Zach, they said, how will you find a job when you get back?
He worried about that too, but Zach Kippenbrock couldn't shake the feeling that he should use his engineering skills for a greater purpose. Six weeks after graduating in May 2004, Kippenbrock moved to rural Panama to build and design water systems. "I wanted to experience the remoteness," he said.
"I wanted it to be something completely different, something that would change my life."
Currently, there are 34 University of Nebraska–Lincoln graduates in the Peace Corps. Gretchen Mills, UNL's Peace Corps coordinator, said volunteers need a sense of adventure and a desire to help others. She said Kippenbrock was a good match for his assignment because he has those intangible qualities, plus a degree in biological systems engineering.
He learned about the severity of Panama's water and sanitation problems by traveling and living with native families. The first village Kippenbrock lived in, Charco la Pava, had an aqueduct but the water looked like chocolate milk because it contained so much mud, he said.
In another village, people were constantly exposed to waterborne diseases because they used their main water source, the Rio Changuinola, for a latrine. To solve this problem, Kippenbrock built a new latrine that decomposes waste into agricultural compost.
"I'm not trying to be critical of Nebraska or the United States, but we really don't understand what the rest of the world sees," Kippenbrock said. "There are over 1 billion people on Earth who don't have potable water. Everyone here is so blessed."
During his two years in Panama, Kippenbrock helped design and build 13 water systems or aqueducts. He also taught communities about the importance of clean water and showed village governments how to apply for funding to build water systems.
"We've been blessed with skills as engineers to really make a difference in the world," he said.
Going into the Peace Corps instead of the workforce didn't hurt Kippenbrock's career. He's had several job offers since he returned to the United States in September.
Kippenbrock said he is pleased with the projects he finished, but he's most proud of adapting to a culture that is radically different from the Midwest. He grew up in Indianapolis and Kearney.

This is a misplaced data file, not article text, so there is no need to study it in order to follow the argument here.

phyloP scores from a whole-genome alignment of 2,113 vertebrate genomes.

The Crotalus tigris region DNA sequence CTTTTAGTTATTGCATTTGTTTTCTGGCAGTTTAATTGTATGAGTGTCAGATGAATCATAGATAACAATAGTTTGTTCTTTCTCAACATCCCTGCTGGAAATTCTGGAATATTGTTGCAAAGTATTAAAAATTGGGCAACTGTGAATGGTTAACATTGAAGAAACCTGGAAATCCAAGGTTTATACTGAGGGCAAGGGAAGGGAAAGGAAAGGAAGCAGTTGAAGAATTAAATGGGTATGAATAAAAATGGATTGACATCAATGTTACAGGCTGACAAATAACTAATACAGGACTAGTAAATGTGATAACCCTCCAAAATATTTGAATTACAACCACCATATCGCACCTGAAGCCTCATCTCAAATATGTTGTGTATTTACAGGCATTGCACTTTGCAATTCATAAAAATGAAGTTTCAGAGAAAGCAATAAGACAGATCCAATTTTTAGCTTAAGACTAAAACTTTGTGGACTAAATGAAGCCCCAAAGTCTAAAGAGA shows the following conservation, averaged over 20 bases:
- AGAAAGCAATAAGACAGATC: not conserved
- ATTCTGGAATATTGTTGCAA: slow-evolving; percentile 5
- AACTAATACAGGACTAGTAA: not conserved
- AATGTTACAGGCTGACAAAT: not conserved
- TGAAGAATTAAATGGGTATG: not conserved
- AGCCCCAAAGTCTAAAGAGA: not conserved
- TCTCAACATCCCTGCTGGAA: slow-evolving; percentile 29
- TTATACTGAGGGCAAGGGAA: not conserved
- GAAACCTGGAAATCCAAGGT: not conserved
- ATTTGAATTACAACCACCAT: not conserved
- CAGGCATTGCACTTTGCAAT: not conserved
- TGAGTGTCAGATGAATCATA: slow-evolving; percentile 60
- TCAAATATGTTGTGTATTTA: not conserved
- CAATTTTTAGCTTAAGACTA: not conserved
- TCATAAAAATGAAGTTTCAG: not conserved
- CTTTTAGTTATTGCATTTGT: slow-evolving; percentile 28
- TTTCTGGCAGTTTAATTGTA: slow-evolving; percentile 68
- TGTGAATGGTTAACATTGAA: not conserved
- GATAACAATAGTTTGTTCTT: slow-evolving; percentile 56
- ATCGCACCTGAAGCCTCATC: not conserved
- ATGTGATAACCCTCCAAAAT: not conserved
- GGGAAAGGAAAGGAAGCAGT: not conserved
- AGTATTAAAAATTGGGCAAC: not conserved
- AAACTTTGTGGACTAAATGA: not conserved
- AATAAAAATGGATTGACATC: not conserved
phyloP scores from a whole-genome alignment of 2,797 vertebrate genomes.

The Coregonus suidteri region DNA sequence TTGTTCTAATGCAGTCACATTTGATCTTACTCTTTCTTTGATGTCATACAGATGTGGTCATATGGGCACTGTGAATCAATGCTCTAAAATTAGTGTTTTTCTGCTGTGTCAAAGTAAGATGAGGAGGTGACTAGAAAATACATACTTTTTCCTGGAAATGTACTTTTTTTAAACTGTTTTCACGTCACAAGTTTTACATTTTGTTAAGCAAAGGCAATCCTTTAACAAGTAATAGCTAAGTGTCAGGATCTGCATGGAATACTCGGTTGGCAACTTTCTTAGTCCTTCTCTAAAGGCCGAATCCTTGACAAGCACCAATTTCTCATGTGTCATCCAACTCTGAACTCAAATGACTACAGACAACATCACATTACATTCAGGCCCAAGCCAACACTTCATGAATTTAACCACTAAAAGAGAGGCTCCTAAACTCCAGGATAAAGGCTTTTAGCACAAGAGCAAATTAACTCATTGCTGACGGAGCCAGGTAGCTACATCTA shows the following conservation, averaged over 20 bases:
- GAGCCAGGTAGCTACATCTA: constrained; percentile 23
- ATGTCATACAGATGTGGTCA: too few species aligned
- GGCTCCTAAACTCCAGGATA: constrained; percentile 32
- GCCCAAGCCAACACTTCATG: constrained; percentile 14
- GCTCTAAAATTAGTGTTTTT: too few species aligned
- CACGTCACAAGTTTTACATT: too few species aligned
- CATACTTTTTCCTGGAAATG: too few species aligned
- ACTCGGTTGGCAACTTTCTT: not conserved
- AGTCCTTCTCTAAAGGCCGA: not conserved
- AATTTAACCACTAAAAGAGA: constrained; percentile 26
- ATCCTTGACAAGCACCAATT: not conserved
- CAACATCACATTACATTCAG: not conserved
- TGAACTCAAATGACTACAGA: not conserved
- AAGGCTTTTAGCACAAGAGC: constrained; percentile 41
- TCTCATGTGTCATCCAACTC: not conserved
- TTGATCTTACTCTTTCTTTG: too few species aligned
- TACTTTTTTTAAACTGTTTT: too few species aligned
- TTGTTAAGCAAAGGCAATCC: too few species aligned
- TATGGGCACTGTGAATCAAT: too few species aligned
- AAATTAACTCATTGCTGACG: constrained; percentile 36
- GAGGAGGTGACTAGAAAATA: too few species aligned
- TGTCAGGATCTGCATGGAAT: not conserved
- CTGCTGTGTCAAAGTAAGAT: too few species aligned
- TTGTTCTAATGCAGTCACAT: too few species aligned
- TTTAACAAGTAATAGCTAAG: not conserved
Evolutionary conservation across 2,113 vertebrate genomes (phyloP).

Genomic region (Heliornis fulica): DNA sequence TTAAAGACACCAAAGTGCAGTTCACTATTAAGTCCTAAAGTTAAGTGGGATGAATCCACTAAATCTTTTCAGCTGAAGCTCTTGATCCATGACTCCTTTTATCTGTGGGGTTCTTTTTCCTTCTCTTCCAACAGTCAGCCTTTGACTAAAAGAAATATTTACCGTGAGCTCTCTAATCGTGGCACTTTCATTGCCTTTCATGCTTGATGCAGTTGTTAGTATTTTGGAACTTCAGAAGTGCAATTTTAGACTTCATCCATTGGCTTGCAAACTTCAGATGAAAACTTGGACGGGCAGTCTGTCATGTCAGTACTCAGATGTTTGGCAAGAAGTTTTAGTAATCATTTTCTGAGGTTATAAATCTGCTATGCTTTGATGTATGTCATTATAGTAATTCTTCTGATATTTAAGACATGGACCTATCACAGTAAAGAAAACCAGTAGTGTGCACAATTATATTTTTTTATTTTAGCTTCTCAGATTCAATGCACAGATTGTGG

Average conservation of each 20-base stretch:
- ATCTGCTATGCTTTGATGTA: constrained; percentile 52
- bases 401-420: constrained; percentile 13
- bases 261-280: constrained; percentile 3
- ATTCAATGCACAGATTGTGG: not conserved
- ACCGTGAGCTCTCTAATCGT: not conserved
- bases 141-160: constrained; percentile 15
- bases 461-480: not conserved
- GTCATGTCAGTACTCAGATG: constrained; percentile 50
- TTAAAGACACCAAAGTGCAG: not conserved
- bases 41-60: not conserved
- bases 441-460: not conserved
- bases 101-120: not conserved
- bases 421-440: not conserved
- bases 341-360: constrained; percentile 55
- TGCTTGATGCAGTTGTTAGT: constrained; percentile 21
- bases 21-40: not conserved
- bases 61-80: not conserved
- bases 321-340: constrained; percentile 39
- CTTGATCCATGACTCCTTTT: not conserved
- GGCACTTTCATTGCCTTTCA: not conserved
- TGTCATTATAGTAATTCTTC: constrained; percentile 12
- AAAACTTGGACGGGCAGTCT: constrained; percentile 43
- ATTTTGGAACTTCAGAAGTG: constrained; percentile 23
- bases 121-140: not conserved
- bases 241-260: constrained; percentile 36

Kippenbrock said after 1˝ months in Panama, he was lonely and questioning the long commitment. Charco la Pava was a three-hour hike from the nearest telephone, so he talked to friends and family only once a month. Communication with the village's 300 inhabitants was difficult because they spoke only Spanish or their indigenous language.
"I hit a point when I realized I needed to integrate into society to get through this or I wasn't going to last two years," he said.
With a group of local friends, he hunted wild boars and turkeys in the jungle. Kippenbrock said hunting trips tested his endurance because he had to hike two hours back to camp while carrying game over his shoulders.
Part of his assignment was teaching AIDS prevention. Through this assignment, he befriended a woman named Virginia. She made his lunches–usually boiled green bananas topped with beans–and told him stories about her life and children. Because she wanted her children to have a better life than hers, Virginia taught them about fidelity and natural family planning.
"For a culture that has limited contact with the outside world, it was neat to see how progressive she was," Kippenbrock said.
As Kippenbrock assimilated, he struggled to mesh his American values with the new ones he was learning. He missed hot showers and transportation. But he also wished Americans found more joy in simplicity and spending time with family.
"They're very content with the present and aren't always preoccupied with the future," Kippenbrock said. "The burden of rushing around to meet deadlines is lifted there."
Now that he's returned to the United States, Kippenbrock said he finds himself carefully observing how Americans spend money and interact with each other. He checks his e-mail less, turns off his cell phone more and enjoys living in the moment.
"I hope in my heart that I won't lose some of the behavioral skills I learned there, like patience and focusing on family and friendships."